spent the war.
- Grodno (Belarus): Belorussian Historical
Archive in Grodno; from Elyashevich opus 166 Radunskaya Synagogue in
Lidski uezd. #456, 9 chronicles, 1897-1900
- Postcards of Radun:
at the bottom of the Radun frame in Shtetls of
on-line photograph collection
- The Radin
Collection at the University of Texas Briscoe Center has some of its pre-World
War II photos online.
- Grodno Region Department, National Belorussian
Historical Archives of Grodno and
National Belorussian Historical Archives, Grodno Region Department,
Director: eizengauz Ploschad 2, Grodno 230001 Belarus. Those records
can be found in the ALD
Adresowa Handlowa, Warszawa Bydgoszcz 1929
- Glowny Urzad Statystyczny Rzechzypospolitej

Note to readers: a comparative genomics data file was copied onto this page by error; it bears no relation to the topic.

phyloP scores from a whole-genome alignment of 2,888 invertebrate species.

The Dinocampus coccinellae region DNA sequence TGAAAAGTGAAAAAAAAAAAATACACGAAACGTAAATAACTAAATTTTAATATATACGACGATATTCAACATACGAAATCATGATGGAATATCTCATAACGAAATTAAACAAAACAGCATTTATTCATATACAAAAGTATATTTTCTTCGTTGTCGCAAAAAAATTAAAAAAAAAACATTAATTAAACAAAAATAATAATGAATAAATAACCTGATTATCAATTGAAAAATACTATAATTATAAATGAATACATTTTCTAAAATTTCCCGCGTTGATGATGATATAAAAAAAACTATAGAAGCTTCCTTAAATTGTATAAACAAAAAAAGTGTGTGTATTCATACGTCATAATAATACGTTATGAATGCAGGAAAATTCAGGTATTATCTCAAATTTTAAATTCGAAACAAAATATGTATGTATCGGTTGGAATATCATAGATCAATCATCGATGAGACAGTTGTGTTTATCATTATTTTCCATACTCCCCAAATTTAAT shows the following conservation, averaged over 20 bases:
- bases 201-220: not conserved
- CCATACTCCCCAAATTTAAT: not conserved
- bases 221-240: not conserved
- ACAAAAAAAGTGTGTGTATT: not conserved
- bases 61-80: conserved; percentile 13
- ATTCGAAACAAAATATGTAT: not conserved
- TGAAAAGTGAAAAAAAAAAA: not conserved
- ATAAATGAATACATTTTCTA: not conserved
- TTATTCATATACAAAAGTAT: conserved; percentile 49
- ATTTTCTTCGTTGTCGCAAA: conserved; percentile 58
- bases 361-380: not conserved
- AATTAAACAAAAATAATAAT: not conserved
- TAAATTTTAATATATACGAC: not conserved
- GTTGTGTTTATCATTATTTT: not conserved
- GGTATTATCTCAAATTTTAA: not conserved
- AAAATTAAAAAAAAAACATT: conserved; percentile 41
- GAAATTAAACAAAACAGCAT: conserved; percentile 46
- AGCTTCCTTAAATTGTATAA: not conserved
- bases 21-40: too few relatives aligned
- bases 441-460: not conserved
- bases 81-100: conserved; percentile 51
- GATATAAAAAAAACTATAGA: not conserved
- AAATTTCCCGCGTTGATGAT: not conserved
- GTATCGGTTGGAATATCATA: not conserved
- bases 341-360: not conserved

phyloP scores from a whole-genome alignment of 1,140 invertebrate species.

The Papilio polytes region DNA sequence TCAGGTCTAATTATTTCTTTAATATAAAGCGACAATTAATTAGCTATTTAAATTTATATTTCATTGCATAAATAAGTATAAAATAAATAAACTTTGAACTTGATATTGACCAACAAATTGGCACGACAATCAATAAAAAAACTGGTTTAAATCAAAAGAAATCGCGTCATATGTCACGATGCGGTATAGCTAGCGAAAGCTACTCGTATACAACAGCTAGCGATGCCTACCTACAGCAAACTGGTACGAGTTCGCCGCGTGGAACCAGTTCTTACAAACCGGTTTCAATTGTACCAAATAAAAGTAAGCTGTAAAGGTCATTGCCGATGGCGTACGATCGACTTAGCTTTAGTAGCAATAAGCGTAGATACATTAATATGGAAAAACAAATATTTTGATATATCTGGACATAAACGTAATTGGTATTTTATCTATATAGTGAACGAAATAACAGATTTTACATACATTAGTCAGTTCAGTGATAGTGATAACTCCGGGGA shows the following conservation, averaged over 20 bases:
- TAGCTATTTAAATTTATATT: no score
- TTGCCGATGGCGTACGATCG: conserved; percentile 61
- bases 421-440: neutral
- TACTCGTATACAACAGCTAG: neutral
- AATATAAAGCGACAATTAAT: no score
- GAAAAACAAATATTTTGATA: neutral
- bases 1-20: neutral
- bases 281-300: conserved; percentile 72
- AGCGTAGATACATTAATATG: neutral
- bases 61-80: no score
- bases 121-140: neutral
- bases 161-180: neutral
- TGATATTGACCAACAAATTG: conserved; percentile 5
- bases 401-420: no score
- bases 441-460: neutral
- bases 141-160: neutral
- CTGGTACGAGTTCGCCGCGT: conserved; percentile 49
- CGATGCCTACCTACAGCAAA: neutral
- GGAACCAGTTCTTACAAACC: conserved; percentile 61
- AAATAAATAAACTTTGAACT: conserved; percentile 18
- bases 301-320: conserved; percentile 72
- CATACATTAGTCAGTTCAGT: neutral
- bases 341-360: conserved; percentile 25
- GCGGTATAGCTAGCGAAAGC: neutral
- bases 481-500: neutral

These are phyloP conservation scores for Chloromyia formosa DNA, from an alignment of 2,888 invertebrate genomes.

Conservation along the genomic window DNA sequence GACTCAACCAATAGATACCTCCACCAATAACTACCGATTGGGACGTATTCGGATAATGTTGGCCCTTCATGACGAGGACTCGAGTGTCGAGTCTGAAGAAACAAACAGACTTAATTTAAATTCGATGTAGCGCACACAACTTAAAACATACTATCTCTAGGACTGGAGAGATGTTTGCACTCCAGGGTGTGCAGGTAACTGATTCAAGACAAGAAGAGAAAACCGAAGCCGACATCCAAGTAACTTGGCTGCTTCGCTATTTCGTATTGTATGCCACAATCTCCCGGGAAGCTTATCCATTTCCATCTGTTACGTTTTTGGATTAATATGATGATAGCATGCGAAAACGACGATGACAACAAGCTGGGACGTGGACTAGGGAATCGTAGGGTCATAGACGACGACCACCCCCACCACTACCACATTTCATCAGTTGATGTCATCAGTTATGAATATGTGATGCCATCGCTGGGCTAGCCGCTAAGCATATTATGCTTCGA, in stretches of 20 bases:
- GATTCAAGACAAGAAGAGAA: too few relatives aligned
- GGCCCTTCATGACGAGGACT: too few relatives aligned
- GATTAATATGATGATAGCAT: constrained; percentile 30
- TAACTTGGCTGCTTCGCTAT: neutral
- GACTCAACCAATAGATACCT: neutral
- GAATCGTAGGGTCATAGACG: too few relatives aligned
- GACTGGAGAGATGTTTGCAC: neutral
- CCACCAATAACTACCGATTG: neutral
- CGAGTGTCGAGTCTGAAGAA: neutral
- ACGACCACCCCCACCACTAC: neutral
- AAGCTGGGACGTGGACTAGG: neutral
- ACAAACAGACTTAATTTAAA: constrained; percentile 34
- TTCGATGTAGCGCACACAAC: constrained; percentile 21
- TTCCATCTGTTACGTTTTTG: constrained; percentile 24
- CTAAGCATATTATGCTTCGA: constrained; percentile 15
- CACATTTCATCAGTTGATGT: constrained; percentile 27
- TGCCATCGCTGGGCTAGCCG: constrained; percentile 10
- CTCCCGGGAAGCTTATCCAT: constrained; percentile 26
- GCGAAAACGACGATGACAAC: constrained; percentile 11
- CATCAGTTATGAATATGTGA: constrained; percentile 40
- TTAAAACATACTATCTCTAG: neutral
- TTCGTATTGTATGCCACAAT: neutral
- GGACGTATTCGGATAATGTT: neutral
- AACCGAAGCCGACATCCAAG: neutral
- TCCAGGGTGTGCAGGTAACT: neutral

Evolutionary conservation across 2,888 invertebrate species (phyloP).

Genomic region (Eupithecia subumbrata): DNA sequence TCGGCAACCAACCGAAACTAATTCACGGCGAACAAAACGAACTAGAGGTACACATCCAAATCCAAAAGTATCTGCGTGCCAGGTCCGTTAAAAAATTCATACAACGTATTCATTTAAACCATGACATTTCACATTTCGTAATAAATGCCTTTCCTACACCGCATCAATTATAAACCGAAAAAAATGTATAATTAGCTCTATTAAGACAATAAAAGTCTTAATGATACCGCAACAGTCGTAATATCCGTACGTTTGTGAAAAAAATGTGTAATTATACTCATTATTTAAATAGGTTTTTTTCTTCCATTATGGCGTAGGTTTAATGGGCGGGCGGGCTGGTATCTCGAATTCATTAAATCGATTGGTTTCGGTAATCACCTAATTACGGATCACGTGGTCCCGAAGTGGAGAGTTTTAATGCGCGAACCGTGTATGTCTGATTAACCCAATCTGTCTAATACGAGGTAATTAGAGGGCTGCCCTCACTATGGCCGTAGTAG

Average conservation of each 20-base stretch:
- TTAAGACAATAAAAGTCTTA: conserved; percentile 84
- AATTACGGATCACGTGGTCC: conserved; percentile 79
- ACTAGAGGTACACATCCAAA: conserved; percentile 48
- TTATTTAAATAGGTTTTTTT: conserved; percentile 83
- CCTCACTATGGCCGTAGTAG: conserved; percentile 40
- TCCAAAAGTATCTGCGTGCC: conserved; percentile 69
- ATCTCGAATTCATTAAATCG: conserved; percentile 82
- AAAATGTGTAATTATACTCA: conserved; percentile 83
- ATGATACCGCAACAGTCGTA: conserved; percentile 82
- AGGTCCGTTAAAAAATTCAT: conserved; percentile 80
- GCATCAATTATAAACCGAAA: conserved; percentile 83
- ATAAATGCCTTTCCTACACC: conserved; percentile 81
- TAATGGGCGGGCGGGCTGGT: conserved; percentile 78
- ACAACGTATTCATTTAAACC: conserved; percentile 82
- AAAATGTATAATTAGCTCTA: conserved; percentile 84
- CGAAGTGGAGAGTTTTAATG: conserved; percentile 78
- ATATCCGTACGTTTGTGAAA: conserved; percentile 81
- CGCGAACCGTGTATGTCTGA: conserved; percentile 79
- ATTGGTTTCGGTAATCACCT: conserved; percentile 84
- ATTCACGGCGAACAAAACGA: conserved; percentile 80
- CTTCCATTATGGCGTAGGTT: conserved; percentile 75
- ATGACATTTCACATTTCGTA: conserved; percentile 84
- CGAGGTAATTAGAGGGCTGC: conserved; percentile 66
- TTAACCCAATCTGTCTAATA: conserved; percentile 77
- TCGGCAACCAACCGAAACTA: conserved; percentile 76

- Translation of Slownik
Geograficzny entry for Radun.
- Barbara Proko's translation of the Slownik
- "In Ghetto Radun", chapter 26, There
Once was a World, Yaffa Eliach, Little Brown, 1998, pp.
- EVREISKAYA ENCY.: XIII: 272 [12 lines].
S. Pinchas ha-Medinah (1925);
- Kaganowitz, M. (editor), Sefer
Zikkaron li-Kehillat Ivye (H/Y), 1968;
Lita, 3, (1967), p. 57-58;
Vashem: M.41-141 70632, Russian, 11 Nov, 1944: Accounts of
battles and sabotage of the partisan group with the name MATROSOV from
May to June 1944 in eastern Belorussia; information on the underground
communist organizations in the region WASILIZKI from May-June 1944;
establishment and actions of the partisan brigade by the name "Leninsky
Komsomol" in the areas WASILIZKI, SKIDEL, RADUN in the years 1941-44;
especially the condition of the Jews who remained in the family camps
among the partisans.
Shtetl: Museum of the
History of Polish Jews
- Shtetl Finder (1980), p. 83:
- Pinkas HaKehilot
- Encyclopedia of
(2001), pp. 1049-1050: "Radun".